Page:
EU Extends Sanctions on Russia Over War in Ukraine

  21 June 2019    Read: 916
  EU Extends Sanctions on Russia Over War in Ukraine

The European Union has extended economic sanctions against Russia over the turmoil in eastern Ukraine and demands Russian cooperation with the probe into the shootdown of a Malaysian passenger jet.

The European Union has extended economic sanctions against Russia over the turmoil in eastern Ukraine and demands Russian cooperation with the probe into the shootdown of a Malaysian passenger jet.

"Russia sanctions are unanimously extended for another six months because of a lack of Minsk Agreements implementation," an EU spokesman said Thursday.

He was referring to the 2014 deal that was intended to stop the fighting in eastern Ukraine between Russian-backed rebels and Ukrainian forces.

Separate sanctions banning the EU from doing businesses in Russian-annexed Crimea were renewed for another year. The EU also says it is considering a measure to refuse to recognize Russian passports issued in eastern Ukraine.

EU leaders are also demanding Russia "cooperate fully" with the Dutch-led investigation into the 2014 shootdown of a Malaysian passenger jet over eastern Ukraine that killed 298.

Prosecutors Wednesday charged three Russians —  Igor Girkin, Sergey Dubinskiy and Oleg Pulatov — and a Ukrainian, Leonid Karchenko, with murder.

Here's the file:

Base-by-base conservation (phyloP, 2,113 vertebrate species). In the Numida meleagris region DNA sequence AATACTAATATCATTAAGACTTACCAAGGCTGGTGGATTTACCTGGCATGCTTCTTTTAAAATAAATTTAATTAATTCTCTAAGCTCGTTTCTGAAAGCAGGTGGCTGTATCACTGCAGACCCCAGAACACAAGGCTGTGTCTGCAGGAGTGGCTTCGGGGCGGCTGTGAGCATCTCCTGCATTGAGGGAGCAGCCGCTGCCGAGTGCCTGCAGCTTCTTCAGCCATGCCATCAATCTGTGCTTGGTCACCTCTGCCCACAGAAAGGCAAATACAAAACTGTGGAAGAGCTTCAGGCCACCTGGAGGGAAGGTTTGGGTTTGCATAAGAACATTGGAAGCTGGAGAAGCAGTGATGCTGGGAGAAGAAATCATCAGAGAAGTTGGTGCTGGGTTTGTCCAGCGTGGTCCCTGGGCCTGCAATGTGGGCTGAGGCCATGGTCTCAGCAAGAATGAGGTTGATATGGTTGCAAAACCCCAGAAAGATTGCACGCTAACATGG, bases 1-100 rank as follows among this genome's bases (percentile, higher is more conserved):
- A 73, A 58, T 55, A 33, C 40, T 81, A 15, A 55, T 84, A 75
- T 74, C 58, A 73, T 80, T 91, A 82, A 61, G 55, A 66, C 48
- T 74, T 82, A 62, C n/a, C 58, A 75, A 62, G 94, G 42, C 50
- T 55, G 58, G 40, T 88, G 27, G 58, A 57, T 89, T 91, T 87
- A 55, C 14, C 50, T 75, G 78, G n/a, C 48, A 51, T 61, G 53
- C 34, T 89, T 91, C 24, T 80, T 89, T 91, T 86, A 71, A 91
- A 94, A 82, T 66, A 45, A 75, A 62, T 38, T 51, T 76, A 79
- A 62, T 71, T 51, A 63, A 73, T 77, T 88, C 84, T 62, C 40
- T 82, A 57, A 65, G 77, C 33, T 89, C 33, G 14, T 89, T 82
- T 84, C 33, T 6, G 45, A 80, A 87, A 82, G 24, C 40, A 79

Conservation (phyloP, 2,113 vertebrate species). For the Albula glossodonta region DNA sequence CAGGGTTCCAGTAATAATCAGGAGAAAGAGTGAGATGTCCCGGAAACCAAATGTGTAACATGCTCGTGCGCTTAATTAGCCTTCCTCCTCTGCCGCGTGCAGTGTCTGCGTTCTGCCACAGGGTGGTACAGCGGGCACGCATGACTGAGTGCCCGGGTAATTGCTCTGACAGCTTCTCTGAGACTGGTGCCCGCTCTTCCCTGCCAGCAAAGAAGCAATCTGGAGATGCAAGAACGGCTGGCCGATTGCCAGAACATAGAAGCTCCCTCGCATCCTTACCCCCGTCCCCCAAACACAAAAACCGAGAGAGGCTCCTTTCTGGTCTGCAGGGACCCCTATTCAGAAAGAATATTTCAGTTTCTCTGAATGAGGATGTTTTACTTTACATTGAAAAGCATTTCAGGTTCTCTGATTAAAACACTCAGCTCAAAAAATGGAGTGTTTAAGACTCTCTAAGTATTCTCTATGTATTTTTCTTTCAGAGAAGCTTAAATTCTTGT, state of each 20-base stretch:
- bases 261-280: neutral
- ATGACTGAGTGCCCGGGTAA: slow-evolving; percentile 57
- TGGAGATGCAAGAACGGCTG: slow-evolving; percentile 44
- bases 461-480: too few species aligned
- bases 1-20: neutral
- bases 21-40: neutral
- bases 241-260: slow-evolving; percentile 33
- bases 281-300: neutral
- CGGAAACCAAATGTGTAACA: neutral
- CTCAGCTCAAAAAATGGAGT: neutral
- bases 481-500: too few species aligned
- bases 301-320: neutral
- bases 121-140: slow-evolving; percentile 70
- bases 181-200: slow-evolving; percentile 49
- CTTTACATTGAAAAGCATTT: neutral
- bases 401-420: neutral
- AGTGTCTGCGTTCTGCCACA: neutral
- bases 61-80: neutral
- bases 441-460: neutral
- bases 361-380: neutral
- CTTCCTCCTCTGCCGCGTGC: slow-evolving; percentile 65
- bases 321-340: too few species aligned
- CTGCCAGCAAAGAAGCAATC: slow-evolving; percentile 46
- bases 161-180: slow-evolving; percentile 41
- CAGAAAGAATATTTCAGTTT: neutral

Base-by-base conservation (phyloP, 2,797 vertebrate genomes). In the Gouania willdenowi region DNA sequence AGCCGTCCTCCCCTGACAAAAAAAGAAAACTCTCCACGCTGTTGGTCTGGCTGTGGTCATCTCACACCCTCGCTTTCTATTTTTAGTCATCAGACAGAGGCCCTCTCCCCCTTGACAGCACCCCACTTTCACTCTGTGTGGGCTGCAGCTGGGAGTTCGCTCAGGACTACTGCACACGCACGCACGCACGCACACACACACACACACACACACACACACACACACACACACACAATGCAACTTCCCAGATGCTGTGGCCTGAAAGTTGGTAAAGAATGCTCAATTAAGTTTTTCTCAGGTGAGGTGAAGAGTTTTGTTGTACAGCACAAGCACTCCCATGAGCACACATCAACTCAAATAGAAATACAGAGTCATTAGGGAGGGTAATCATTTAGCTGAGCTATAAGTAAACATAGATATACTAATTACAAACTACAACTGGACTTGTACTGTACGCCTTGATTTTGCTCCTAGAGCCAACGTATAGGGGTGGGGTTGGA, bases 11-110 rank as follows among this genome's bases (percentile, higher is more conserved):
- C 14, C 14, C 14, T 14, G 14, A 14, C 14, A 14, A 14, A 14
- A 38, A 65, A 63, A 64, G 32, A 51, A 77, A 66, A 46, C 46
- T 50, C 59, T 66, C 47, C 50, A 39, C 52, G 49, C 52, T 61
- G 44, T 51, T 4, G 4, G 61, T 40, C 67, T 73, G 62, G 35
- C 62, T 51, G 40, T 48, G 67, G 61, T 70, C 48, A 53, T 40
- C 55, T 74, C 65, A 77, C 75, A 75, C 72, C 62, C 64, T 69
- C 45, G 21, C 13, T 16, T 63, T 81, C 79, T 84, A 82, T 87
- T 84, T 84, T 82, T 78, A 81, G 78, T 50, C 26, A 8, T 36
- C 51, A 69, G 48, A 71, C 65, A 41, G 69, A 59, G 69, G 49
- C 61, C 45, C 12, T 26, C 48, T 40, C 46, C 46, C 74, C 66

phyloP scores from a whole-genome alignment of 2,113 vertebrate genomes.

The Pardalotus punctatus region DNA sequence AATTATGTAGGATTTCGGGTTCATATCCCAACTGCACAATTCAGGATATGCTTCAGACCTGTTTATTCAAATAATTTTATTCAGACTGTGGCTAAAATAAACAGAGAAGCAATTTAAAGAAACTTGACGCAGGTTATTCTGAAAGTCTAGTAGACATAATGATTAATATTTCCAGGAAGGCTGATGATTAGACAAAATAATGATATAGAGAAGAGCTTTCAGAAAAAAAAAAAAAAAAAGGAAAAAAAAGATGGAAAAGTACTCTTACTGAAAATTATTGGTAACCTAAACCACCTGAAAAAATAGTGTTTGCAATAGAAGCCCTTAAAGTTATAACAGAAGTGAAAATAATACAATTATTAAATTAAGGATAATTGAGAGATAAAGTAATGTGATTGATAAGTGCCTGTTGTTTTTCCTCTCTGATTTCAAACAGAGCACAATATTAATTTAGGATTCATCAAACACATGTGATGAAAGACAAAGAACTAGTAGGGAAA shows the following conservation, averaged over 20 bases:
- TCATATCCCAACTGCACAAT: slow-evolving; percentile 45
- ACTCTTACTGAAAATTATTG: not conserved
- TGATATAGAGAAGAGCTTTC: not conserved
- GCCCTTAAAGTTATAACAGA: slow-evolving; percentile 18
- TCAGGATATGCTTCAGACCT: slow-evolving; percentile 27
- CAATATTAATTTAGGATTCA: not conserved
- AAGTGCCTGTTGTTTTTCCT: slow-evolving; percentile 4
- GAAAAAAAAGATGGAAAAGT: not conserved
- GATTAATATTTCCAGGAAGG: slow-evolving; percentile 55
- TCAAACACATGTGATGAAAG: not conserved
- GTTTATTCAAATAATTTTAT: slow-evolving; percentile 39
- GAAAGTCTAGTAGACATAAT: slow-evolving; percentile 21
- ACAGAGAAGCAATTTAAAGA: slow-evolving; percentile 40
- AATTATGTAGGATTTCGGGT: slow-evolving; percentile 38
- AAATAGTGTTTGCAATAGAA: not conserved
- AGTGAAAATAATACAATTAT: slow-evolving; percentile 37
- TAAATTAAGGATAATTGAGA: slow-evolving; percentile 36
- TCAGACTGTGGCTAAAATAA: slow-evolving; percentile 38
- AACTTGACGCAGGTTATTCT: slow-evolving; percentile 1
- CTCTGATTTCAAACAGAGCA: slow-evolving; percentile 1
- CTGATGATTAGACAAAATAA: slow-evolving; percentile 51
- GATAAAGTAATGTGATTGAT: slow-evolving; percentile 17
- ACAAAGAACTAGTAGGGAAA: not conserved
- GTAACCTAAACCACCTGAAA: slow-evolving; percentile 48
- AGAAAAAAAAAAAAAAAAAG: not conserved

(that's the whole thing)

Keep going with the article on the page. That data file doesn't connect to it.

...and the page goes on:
"The European Council reiterates its full support for all efforts to establish truth, justice and accountability for the victims and their next of kin," EU leaders said, adding they had full confidence in the independence and professionalism of the investigators.

Dutch chief prosecutor Fred Westerbeke said in The Hague that even though the suspects might not have "pushed the button themselves, there is suspicion that they have closely cooperated in gaining possession of the missile launcher that shot down the jetliner." 

Investigators used wiretaps, radar images and social media to zero in on the suspects.

Westerbeke said the probe must go "as far as we can ... it's important to know who can be held responsible for this absolute tragedy."

Dutch prosecutors say the trial will open next March in The Hague. But all four suspects are unlikely to see the inside of a Western courtroom. Both Russia and Ukraine protect their citizens from extradition. Russia has also denied any involvement in shooting down the plane and accused investigators of using "dubious sources of information."

Malaysian Airlines Flight 17 from Amsterdam to Kuala Lumpur was blown out of the sky over eastern Ukraine on July 17, 2014.

Investigators say a missile from a Russian anti-aircraft brigade hit the plane. They believe Russian-backed Ukrainian rebels likely mistook the passenger plane for a Ukrainian military jet. Russia insists the Ukrainian military fired the missile.

Russia supports Ukrainian rebels fighting the government in Kyiv but denies sending soldiers and heavy weapons to the rebels in eastern Ukraine.


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